Endecotp - I think you're right on the plastic pegs and the switch. It looks like it allows for a thin pull-cord to be run through. For my set up it was arranged to turn on and off via the main light - so I take it this switch is disconnected.

    I don't have a multimeter but can get one tomorrow if I know what to check for. I wonder if it is the humidity meter that is busted and I might be able to bypass it. I've attached photos of the circuit board in case you might be able to advise on what I should be testing with the multi-meter (not neon screwdriver, as I've learnt from other posts!!).

    Extractor circuitry 1.jpg Extractor circuitry 2.jpg

    Cheers! Tom
     
  8. JohnD

    JohnD

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    there is a faint chance that the adjustment pots of RH and Time Delay have failed, so you could try wiggling them and setting to min and max respectively.

    I think I can see the red and black wires that go to the fan motor. If you can identify the brown and blue (or red and black) incoming wires that beome live when the light is turned on, you could bypass the control circuits and just have the light switch turn it on. If you have energy-saving or LED lamps, the cost in electricity will be trivial, even if you leave it running all day.

    Linking will tell you if it's the motor failed, or the control circuit (IMO more probable).

    It would be useful, if you can take the whole fan down, to see the size of the hole, and the position of the hose. Most likely a similar fan from the same maker will have the same dimensions, but as I said, I wouldn't bother with a humidstat, I'd go straight to a timer model.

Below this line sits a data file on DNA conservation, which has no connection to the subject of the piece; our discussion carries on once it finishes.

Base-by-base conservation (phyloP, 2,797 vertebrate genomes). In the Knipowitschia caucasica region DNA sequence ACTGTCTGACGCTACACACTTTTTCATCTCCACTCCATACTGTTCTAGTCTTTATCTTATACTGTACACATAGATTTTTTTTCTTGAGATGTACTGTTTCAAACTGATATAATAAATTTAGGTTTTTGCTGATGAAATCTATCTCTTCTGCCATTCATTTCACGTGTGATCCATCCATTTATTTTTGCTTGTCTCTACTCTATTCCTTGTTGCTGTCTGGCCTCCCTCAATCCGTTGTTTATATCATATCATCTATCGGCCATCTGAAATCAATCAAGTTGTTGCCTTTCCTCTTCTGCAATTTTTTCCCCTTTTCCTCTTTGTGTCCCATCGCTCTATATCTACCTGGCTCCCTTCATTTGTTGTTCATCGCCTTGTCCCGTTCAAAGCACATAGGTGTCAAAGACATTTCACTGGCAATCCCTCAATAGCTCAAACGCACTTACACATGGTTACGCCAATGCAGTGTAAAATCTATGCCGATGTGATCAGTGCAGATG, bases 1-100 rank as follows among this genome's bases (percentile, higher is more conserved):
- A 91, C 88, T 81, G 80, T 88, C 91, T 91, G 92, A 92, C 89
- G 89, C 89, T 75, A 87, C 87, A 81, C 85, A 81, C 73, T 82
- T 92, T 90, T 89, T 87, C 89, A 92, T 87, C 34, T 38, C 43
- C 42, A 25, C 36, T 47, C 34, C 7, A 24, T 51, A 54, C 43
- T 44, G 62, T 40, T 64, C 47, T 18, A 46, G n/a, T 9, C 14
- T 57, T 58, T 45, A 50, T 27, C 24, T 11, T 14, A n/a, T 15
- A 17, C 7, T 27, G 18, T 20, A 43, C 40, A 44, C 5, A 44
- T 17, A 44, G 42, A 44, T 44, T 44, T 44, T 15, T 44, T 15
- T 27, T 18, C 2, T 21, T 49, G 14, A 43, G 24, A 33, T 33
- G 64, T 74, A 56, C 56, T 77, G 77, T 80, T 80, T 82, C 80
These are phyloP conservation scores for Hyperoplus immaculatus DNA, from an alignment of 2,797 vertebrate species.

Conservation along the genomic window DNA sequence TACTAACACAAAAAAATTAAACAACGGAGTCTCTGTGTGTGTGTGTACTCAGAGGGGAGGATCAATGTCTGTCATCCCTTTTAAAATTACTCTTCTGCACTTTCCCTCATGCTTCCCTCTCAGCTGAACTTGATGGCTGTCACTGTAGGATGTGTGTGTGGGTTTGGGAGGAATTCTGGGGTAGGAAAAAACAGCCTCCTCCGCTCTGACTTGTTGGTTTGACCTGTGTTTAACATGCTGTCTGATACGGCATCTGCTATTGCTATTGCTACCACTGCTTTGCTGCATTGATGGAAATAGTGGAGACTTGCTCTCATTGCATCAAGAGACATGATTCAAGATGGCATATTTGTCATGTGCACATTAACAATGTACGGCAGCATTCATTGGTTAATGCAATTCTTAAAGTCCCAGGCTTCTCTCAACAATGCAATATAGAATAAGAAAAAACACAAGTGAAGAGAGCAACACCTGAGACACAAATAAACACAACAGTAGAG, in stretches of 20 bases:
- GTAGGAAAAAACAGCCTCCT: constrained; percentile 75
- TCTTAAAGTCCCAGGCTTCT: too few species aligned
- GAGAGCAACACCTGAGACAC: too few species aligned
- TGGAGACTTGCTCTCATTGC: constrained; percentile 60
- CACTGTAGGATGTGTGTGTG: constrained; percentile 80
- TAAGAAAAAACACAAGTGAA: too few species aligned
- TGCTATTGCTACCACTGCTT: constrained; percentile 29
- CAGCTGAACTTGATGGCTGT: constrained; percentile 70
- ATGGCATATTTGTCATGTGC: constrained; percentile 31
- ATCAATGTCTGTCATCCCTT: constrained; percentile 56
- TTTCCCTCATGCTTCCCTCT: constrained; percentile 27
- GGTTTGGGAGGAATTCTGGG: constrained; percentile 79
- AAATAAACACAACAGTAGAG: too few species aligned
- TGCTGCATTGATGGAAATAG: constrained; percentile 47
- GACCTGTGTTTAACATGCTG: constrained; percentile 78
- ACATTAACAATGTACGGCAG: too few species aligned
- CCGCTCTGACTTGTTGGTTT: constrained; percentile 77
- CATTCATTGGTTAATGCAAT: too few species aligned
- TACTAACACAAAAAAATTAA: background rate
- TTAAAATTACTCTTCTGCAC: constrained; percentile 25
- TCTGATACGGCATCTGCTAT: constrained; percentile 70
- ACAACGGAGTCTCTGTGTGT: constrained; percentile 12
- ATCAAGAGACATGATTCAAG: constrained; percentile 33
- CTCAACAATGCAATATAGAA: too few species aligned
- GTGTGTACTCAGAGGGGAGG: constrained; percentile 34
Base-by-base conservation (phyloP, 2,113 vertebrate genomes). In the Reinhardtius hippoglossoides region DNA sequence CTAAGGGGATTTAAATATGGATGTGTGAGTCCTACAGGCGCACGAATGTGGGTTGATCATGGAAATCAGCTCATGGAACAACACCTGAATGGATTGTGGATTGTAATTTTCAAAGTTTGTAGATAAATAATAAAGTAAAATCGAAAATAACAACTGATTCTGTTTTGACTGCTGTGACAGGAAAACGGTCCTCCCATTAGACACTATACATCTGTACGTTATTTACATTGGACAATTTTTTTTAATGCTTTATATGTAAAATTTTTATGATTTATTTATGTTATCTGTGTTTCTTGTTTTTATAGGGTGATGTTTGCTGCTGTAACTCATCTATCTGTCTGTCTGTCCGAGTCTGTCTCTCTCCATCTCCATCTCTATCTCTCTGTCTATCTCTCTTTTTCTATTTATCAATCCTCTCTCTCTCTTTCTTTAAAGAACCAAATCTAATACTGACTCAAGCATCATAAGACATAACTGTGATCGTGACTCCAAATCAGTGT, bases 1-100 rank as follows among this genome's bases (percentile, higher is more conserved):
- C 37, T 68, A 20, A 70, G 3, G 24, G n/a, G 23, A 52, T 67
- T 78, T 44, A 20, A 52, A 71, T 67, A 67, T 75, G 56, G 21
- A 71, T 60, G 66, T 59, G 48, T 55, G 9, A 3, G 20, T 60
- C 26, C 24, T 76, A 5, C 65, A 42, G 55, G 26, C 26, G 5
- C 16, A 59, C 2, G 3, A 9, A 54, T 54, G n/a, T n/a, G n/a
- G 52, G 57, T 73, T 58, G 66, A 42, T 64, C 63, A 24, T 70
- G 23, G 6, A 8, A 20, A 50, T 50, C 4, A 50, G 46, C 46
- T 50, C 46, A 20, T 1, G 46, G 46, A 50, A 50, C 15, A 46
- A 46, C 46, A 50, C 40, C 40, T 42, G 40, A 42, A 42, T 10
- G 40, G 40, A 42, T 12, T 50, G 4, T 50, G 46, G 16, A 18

9. muffking

    muffking

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    Are you sure that's a good idea?
     
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  11. JohnD

    JohnD

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    what? the linking?

    why not?
     
  12. muffking

    muffking

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    Yes. Because if it's a DC motor and/or low voltage then I would be standing well back.
     
  13. endecotp

    endecotp

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    I don’t see enough components there for it to be anything other than a mains motor; I think the blue box is just a relay. But better safe than sorry in any case.

    It may be possible to hear the relay operating.
     
  14. endecotp

    endecotp

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    There are of course lots of things you could check with a meter; one thing I’ll just note now because I’ve looked it up is that the power pins to the LMC68641N quad op-amp are the middle pins on each side; you should get a modest DC voltage (less than 16V) across them whenever the perm live is on.

    You obviously need to take great care when poking around in something like this with power connected. Don’t do it without someone nearby.
     
  15. flameport

    flameport

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    With power off, use the multimeter on continuity/low ohms setting and measure across the two wires that go to the motor.
    If there is a low reading, motor probably ok. If it's open circuit, then the motor has failed (probably the thermal cutout inside).
     
  16. LondonRoss

    LondonRoss

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    Cheers guys. It sounds like whatever it is, it is pretty buggered beyond what I might reasonably fix! I've ordered a new timer only version from amazon so fingers crossed that does the job. It was over 10 years old afterall...

    Thanks for all your help!